A COUPLE WEEKS AGO, one of our biggest national heroes of the past, national football icon, captain and coach Rudy Boucher passed away in NewYork after a battle with illness. He had the honour in our year of independence, 1979, to be national coach when our national football team placed second to world-ranked Haiti in the Caribbean Football Union’s championship, our best showing ever.
Rudy is a legendary character in Vincentian football history from the mid-sixties to the eighties, emerging as one of the greatest players, arguably the best, that we have produced and exhibiting a brand of football way beyond its time to match his fiercely competitive manner.
Such was his immense talent that he was renowned, not just in St Vincent and the Grenadines, but throughout the Windward Islands and in such countries like Trinidad and Tobago and Barbados in the rest of the region.
It is a pity that opportunities to play professional football then were not as readily available as they are today where footballers of far lesser quality have gotten the opportunity to play in Europe, Asia and North America.
It is a sad reflection of our society that his death has not gotten the publicity and attention that such a titan of our sports deserves.
This Friday, SEARCHLIGHT will pay tribute to this Vincentian football genius with a special feature.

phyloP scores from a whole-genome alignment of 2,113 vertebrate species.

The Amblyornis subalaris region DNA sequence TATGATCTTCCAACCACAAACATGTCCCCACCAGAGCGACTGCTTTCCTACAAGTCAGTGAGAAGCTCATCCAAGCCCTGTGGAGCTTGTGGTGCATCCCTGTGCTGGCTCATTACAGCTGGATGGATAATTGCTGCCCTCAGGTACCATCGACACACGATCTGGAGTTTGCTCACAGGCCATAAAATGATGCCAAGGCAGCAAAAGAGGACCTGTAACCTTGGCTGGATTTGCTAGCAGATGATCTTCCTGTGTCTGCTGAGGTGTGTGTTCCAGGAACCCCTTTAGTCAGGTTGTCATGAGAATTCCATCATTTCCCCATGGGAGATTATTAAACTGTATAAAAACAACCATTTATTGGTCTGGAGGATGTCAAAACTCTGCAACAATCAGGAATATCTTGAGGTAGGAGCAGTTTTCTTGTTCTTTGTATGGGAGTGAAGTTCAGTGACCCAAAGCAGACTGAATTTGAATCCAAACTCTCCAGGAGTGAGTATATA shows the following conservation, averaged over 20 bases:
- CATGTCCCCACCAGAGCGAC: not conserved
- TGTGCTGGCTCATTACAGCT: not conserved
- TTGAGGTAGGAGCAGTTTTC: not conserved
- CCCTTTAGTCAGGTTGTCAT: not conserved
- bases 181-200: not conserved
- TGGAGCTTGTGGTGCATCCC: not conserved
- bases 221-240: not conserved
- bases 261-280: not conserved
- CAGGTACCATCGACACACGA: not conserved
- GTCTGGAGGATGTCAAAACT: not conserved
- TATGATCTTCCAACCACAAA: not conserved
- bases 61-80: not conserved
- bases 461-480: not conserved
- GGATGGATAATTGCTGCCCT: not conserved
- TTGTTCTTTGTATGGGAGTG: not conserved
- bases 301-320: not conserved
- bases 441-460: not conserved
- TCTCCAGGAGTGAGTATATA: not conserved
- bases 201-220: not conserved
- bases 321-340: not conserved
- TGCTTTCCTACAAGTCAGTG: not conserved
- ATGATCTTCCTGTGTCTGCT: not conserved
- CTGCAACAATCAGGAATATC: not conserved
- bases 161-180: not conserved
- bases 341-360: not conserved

Ours is a glaring demonstration of our lack of historical memory, a factor which contributes to that unbridled chain of continuity so necessary for development.
That absence of historical memory is time and again in evidence.When we send sporting stars to compete abroad for instance, they themselves and many in the leadership of the organizations which they represent cannot make the historical connections.
Thus our participants in the 2022 Commonwealth Games in Birmingham were stepping into the shoes of the likes of weightlifters George Manners and Maurice King, early competitors when those Games were known as the British Empire Games. Left-arm fast bowler Obed McCoy has not only followed Winston Davis and Nixon McLean in bowling for English counties, his countryman Charles Ollivierre opened that door for him and other Caribbean cricketers when he became the first from our region to play county cricket professionally more than a century ago.
It is not just in sport, it is a national failing. We have made some progress in honouring our sporting heroes by annual award ceremonies but there is paucity, if not absence of historical records to facilitate connectivity and continuity, so vital in building national pride. We have the technological tools today to aid us in the pursuit of building data bases, let us use them among other tools.
A National Hall of Fame is necessary to teach our younger ones about the exploits of the pioneers like Rudy Boucher who with other sporting champions of the past, like netballers, put us firmly on the sporting map.